Attica Scott, a former Louisville Metro councilwoman, said Bevin’s comments were out of line for the governor’s office. Scott said for the governor to compare Trump’s remarks bragging about sexually harassing and groping women to anything “is inappropriate.”

“What does this say for me as a woman going to serve in Frankfort when our governor is willing to make excuses for a candidate for president and the way in which this candidate feels comfortable violating women’s bodies, bodies like my own,” she said.

On the Terry Meiners show on WHAS Tuesday, Bevin said that Trump’s comments bragging about groping and sexually harassing women were offensive, but then said critics of Trump’s language were hypocritical because they consume “the very same type of trash in movies and music and video games.”

Bevin specifically highlighted those who listen to rap music, read “Fifty Shades of Gray” and play the video game “Grand Theft Auto.”

Grimes Predicts 60 Percent Voter Turnout On Tuesday

Nov 2, 2016
Creative Commons

Kentucky’s top election official estimates 60 percent of the state’s registered voters will cast ballots on Tuesday.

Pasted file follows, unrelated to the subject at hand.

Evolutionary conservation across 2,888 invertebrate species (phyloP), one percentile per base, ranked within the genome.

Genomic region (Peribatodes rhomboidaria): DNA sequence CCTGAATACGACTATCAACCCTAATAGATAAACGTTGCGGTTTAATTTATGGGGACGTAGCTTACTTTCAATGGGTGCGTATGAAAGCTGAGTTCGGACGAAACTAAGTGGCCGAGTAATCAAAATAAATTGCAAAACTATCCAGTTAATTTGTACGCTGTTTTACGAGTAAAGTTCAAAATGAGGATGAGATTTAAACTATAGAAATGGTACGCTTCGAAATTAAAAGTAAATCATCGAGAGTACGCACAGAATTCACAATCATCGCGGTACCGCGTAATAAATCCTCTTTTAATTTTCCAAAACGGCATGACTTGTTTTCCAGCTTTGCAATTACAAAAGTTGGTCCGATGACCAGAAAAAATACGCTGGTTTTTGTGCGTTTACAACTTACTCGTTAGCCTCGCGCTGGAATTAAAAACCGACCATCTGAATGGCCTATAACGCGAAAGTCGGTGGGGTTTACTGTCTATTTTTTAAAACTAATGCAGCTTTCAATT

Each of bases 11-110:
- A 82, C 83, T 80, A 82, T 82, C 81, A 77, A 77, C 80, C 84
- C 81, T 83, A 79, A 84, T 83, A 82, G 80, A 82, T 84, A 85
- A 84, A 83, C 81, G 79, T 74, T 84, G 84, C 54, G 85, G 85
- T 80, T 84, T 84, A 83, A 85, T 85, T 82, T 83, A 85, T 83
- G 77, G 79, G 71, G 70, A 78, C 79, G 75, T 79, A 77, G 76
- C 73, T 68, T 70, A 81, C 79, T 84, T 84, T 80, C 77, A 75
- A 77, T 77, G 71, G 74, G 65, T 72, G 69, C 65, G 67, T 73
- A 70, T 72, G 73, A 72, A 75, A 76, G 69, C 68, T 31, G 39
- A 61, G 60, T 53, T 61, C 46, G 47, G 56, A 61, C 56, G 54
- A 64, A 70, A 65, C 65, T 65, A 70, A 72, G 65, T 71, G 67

Democratic Secretary of State Alison Lundergan Grimes said that’s on par with the turnout from the 2012 presidential election, when 59 percent of registered voters cast ballots. In 2008, the turnout was 64 percent.

Grimes said 47,000 people have cast in-person absentee ballots, up from 37,000 at this same time four years ago. The state has also issued 39,700 mail-in absentee ballots, of which 26,000 have been returned.

A record 3.3 million people are registered to vote in Tuesday’s election. For president, in addition to the Democratic and Republican candidates, Kentucky voters will have 23 registered write-in candidates to choose from. Elections are also scheduled for the U.S. Senate, U.S. House and state legislative seats.

Rob Canning

Gov. Matt Bevin has finally responded to Republican presidential candidate Donald Trump’s comments bragging about harassing and groping women with impunity. The governor criticized the Republican presidential candidate and also those who consume “the very same type of trash in movies and music and video games.”

During an appearance on Terry Meiners’ WHAS radio show on Tuesday, Bevin said Trump’s comments were foul, vulgar and “shouldn’t have any place in public discourse.” But, he said, many people who were outraged by the comments are hypocritical.

“The same hypocrites that are supposedly outraged and offended by this are the very same people that I guarantee you were first in line to go watch ‘Fifty Shades of Grey’ to see if it was as trashy as the book they’d read,” Bevin said in the interview.

“They probably listened to rap music on their way home to go play ‘Grand Theft Auto’ with their kids and be encouraged to take other equally vulgar actions in language,” he said. “It’s the hypocrisy of it that I’m offended by.”

Paul (photo provided) Gray (Jim Gray for US Senate)